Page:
Back in the 1960s, crime stories were all the rage (well, crime stories and spy stories. But crime stories particularly.) Finding a way to differentiate the main characters and give a series a unique selling point compared with others was often a challenge.
Possibly the most differentiated – and indeed interesting – crime show of the 60s was Randall & Hopkirk (Deceased) (known more prosaically in the US as My Partner The Ghost because focus group research suggested viewers wouldn’t understand the word ‘deceased’). Its premise was simple: two down-at-heel British private investigators, Jeff Randall (Mike Pratt) and Marty Hopkirk (Kenneth Cope), are investigating a case. The bad guys don’t like this and think they’re getting too close so they kill Hopkirk.
Except that doesn’t stop him. Hopkirk is so dedicated to his friend, Jeff – and so keen to bring his murderers to justice – that he returns as a ghost to help solve the case and stop the bad guys. Unfortunately, it takes him too long and after the bad guys are rounded up, a curse dooms Hopkirk to walk the earth as a ghost in an eternally spotless white suit for 100 years.
So Hopkirk stays on to help Jeff solve further cases as best he can, despite being intangible and invisible to everyone else. Cue catchy theme tune and 25 more episodes.
Surprisingly – or perhaps unsurprisingly given the subject matter – Randall & Hopkirk (Deceased) was a mixture of comedy, pathos and crime drama. Each episode would typically feature a client coming to request the services of Randall; Randall would investigate the crime, with Hopkirk tagging along invisibly, passing through doors and walls, and ‘teleporting’ from place to place with a blink of his eyes to access information that Randall couldn’t possibly get by himself. At various points, Randall would get into fights and get captured, requiring Hopkirk to find a way to communicate with someone other than Randall in order to free his friend: whether that was through a medium or by using his minimal ‘poltergeist’ powers to move things around varied from episode to episode.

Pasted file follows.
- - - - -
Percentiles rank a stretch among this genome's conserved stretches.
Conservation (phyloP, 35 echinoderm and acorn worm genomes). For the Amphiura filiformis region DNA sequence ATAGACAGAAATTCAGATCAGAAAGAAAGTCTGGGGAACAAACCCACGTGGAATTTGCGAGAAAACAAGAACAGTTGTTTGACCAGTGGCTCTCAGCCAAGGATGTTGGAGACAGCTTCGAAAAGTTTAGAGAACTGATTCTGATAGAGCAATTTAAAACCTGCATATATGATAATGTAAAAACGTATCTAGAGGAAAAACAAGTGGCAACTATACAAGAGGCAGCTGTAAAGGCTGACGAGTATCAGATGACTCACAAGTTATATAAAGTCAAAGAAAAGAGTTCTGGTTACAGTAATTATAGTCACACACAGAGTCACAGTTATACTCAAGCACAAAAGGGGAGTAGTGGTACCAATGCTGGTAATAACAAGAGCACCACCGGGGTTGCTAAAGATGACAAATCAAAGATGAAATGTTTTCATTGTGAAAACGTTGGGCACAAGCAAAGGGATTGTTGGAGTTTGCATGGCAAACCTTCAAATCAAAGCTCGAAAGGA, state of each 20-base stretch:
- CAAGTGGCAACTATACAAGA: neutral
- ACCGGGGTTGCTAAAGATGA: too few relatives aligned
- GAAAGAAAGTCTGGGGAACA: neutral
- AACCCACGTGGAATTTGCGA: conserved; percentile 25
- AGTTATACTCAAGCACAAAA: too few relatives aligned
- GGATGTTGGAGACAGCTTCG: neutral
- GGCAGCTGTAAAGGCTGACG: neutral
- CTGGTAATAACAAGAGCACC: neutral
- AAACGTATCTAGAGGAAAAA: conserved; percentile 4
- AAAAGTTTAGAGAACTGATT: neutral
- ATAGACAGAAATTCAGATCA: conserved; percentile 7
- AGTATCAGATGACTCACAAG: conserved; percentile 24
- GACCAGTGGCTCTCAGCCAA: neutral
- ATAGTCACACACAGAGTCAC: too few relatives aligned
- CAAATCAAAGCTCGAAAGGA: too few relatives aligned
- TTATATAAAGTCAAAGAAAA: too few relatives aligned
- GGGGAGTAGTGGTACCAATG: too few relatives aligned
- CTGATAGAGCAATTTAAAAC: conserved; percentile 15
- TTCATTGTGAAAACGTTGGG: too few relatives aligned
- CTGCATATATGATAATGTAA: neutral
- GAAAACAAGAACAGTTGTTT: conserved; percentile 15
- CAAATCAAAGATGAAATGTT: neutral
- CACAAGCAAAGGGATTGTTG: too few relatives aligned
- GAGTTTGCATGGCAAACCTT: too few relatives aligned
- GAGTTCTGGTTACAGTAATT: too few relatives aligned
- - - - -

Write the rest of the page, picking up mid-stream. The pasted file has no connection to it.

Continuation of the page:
The key draw of the show was Randall and Hopkirk’s buddy-buddy friendship. Hopkirk, despite being dead and intangible, is a somewhat OCD character, nervous and afraid of pretty much everything, including other ghosts, real or imagined. Randall is a hard-drinking, rumpled kind of guy, who is eternally grumpy and getting into fights with everyone. A womaniser, he’s also got flexible morals in some areas, he desperate need for cash making him do somewhat unethical things. The two opposites clash with one another constantly and their badinage is what makes the show fun.
But the show also has one constant reminder that despite their antics, the situation is fundamentally a sad one: Marty’s widow, Jeannie (Annette Andre), who continues to work on as Randall’s secretary even after Hopkirk’s death. Sometimes someone to be helped and rescued, sometimes someone who helps Randall in his investigations, Jeannie’s a somewhat sad character who clearly misses her husband deeply. Although there’s a potential romantic interest in the shape of Jeff, he can’t do anything with Marty still around even intangibly, and Jeannie still loves her dead husband enough to occasionally visit (and get fooled by) psychics, bogus and real, who claim to be able to help her communicate with Marty.